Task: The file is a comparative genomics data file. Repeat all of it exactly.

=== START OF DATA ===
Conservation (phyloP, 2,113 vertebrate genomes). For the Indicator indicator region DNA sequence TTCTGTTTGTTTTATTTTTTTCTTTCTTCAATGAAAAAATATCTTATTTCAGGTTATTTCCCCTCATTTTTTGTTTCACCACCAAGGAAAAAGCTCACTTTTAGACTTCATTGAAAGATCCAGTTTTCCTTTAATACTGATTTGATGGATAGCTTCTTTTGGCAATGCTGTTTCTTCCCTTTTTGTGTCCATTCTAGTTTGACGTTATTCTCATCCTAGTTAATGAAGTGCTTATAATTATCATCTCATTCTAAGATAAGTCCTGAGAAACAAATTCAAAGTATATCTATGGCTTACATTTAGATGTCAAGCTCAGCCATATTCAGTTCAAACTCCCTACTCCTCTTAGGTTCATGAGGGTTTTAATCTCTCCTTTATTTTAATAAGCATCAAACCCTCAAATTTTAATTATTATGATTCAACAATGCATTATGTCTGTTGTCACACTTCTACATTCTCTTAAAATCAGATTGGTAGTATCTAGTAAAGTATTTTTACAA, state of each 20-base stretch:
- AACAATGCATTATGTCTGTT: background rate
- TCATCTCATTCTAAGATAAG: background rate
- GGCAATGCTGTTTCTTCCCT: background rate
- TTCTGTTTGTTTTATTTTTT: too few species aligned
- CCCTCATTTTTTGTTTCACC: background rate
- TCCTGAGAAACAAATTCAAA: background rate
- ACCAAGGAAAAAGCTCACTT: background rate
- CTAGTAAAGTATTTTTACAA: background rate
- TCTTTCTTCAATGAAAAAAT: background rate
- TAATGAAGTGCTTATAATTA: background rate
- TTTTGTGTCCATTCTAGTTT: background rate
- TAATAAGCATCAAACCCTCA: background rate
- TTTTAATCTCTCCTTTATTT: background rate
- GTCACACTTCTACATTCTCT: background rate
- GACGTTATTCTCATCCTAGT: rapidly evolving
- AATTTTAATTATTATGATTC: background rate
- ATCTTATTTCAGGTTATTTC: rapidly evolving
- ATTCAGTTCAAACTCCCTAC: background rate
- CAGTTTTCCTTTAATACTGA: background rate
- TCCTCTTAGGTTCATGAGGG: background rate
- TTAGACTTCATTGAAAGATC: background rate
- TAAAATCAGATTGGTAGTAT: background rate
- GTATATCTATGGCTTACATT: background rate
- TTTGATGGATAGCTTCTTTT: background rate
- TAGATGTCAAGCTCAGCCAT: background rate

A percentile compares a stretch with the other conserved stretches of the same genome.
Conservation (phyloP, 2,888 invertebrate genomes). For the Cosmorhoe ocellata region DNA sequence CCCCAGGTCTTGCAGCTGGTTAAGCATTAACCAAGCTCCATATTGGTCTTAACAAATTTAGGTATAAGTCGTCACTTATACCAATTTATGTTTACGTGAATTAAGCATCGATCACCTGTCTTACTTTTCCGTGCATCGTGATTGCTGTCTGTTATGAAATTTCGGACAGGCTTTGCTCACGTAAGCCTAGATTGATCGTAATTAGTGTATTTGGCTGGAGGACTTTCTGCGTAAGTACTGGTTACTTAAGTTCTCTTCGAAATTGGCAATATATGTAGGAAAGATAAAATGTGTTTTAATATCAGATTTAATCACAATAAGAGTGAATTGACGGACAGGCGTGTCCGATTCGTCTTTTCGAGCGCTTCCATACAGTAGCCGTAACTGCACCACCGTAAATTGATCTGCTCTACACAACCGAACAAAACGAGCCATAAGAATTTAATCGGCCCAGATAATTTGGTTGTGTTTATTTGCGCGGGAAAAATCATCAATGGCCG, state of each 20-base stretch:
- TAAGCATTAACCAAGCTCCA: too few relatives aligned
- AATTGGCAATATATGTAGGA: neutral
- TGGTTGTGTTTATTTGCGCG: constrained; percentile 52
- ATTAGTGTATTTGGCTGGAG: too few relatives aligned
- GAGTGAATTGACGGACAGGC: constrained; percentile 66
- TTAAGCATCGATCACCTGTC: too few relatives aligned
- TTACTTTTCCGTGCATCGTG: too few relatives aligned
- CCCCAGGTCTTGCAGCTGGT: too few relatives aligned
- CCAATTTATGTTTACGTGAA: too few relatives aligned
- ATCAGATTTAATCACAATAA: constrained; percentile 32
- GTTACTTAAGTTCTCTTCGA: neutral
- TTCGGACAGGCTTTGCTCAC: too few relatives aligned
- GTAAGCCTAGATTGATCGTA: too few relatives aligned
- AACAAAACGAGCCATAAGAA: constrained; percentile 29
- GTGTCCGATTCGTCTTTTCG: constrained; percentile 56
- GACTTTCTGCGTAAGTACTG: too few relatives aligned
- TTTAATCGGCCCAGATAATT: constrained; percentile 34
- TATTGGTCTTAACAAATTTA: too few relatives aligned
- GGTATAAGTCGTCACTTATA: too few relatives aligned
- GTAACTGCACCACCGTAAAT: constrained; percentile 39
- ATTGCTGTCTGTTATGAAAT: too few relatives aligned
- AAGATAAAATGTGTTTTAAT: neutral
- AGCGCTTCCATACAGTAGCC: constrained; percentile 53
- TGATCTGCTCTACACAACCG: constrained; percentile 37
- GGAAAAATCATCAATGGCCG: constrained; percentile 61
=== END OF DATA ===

Conservation (phyloP, 2,113 vertebrate genomes). For the Indicator indicator region DNA sequence TTCTGTTTGTTTTATTTTTTTCTTTCTTCAATGAAAAAATATCTTATTTCAGGTTATTTCCCCTCATTTTTTGTTTCACCACCAAGGAAAAAGCTCACTTTTAGACTTCATTGAAAGATCCAGTTTTCCTTTAATACTGATTTGATGGATAGCTTCTTTTGGCAATGCTGTTTCTTCCCTTTTTGTGTCCATTCTAGTTTGACGTTATTCTCATCCTAGTTAATGAAGTGCTTATAATTATCATCTCATTCTAAGATAAGTCCTGAGAAACAAATTCAAAGTATATCTATGGCTTACATTTAGATGTCAAGCTCAGCCATATTCAGTTCAAACTCCCTACTCCTCTTAGGTTCATGAGGGTTTTAATCTCTCCTTTATTTTAATAAGCATCAAACCCTCAAATTTTAATTATTATGATTCAACAATGCATTATGTCTGTTGTCACACTTCTACATTCTCTTAAAATCAGATTGGTAGTATCTAGTAAAGTATTTTTACAA, state of each 20-base stretch:
- AACAATGCATTATGTCTGTT: background rate
- TCATCTCATTCTAAGATAAG: background rate
- GGCAATGCTGTTTCTTCCCT: background rate
- TTCTGTTTGTTTTATTTTTT: too few species aligned
- CCCTCATTTTTTGTTTCACC: background rate
- TCCTGAGAAACAAATTCAAA: background rate
- ACCAAGGAAAAAGCTCACTT: background rate
- CTAGTAAAGTATTTTTACAA: background rate
- TCTTTCTTCAATGAAAAAAT: background rate
- TAATGAAGTGCTTATAATTA: background rate
- TTTTGTGTCCATTCTAGTTT: background rate
- TAATAAGCATCAAACCCTCA: background rate
- TTTTAATCTCTCCTTTATTT: background rate
- GTCACACTTCTACATTCTCT: background rate
- GACGTTATTCTCATCCTAGT: rapidly evolving
- AATTTTAATTATTATGATTC: background rate
- ATCTTATTTCAGGTTATTTC: rapidly evolving
- ATTCAGTTCAAACTCCCTAC: background rate
- CAGTTTTCCTTTAATACTGA: background rate
- TCCTCTTAGGTTCATGAGGG: background rate
- TTAGACTTCATTGAAAGATC: background rate
- TAAAATCAGATTGGTAGTAT: background rate
- GTATATCTATGGCTTACATT: background rate
- TTTGATGGATAGCTTCTTTT: background rate
- TAGATGTCAAGCTCAGCCAT: background rate

A percentile compares a stretch with the other conserved stretches of the same genome.
Conservation (phyloP, 2,888 invertebrate genomes). For the Cosmorhoe ocellata region DNA sequence CCCCAGGTCTTGCAGCTGGTTAAGCATTAACCAAGCTCCATATTGGTCTTAACAAATTTAGGTATAAGTCGTCACTTATACCAATTTATGTTTACGTGAATTAAGCATCGATCACCTGTCTTACTTTTCCGTGCATCGTGATTGCTGTCTGTTATGAAATTTCGGACAGGCTTTGCTCACGTAAGCCTAGATTGATCGTAATTAGTGTATTTGGCTGGAGGACTTTCTGCGTAAGTACTGGTTACTTAAGTTCTCTTCGAAATTGGCAATATATGTAGGAAAGATAAAATGTGTTTTAATATCAGATTTAATCACAATAAGAGTGAATTGACGGACAGGCGTGTCCGATTCGTCTTTTCGAGCGCTTCCATACAGTAGCCGTAACTGCACCACCGTAAATTGATCTGCTCTACACAACCGAACAAAACGAGCCATAAGAATTTAATCGGCCCAGATAATTTGGTTGTGTTTATTTGCGCGGGAAAAATCATCAATGGCCG, state of each 20-base stretch:
- TAAGCATTAACCAAGCTCCA: too few relatives aligned
- AATTGGCAATATATGTAGGA: neutral
- TGGTTGTGTTTATTTGCGCG: constrained; percentile 52
- ATTAGTGTATTTGGCTGGAG: too few relatives aligned
- GAGTGAATTGACGGACAGGC: constrained; percentile 66
- TTAAGCATCGATCACCTGTC: too few relatives aligned
- TTACTTTTCCGTGCATCGTG: too few relatives aligned
- CCCCAGGTCTTGCAGCTGGT: too few relatives aligned
- CCAATTTATGTTTACGTGAA: too few relatives aligned
- ATCAGATTTAATCACAATAA: constrained; percentile 32
- GTTACTTAAGTTCTCTTCGA: neutral
- TTCGGACAGGCTTTGCTCAC: too few relatives aligned
- GTAAGCCTAGATTGATCGTA: too few relatives aligned
- AACAAAACGAGCCATAAGAA: constrained; percentile 29
- GTGTCCGATTCGTCTTTTCG: constrained; percentile 56
- GACTTTCTGCGTAAGTACTG: too few relatives aligned
- TTTAATCGGCCCAGATAATT: constrained; percentile 34
- TATTGGTCTTAACAAATTTA: too few relatives aligned
- GGTATAAGTCGTCACTTATA: too few relatives aligned
- GTAACTGCACCACCGTAAAT: constrained; percentile 39
- ATTGCTGTCTGTTATGAAAT: too few relatives aligned
- AAGATAAAATGTGTTTTAAT: neutral
- AGCGCTTCCATACAGTAGCC: constrained; percentile 53
- TGATCTGCTCTACACAACCG: constrained; percentile 37
- GGAAAAATCATCAATGGCCG: constrained; percentile 61